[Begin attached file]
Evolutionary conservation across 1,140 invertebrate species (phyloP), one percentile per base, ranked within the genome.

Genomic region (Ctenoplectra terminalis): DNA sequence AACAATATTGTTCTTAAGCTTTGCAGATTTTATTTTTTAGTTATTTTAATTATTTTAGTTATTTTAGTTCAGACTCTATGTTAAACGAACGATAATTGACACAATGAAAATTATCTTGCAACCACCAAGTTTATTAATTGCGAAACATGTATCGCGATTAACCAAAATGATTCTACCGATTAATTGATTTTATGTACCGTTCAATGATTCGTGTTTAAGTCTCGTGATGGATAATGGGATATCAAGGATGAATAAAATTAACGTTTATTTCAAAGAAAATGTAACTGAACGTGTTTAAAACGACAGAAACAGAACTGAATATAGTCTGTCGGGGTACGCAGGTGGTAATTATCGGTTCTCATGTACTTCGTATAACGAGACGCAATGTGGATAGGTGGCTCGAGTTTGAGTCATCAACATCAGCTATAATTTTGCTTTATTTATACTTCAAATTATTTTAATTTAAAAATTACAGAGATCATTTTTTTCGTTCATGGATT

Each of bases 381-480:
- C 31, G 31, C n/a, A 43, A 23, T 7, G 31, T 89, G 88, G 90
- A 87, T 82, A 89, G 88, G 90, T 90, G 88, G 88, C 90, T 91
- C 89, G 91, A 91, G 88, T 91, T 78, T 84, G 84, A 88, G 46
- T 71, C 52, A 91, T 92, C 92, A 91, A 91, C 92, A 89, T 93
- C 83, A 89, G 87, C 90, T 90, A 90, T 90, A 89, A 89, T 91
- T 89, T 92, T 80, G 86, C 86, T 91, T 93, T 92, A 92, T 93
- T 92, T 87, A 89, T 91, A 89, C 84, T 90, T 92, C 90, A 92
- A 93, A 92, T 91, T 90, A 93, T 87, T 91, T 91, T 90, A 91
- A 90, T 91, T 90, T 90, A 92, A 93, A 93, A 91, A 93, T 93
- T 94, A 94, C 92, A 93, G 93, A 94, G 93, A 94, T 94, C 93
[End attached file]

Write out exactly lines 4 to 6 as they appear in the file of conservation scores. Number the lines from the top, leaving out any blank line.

- C 31, G 31, C n/a, A 43, A 23, T 7, G 31, T 89, G 88, G 90
- A 87, T 82, A 89, G 88, G 90, T 90, G 88, G 88, C 90, T 91
- C 89, G 91, A 91, G 88, T 91, T 78, T 84, G 84, A 88, G 46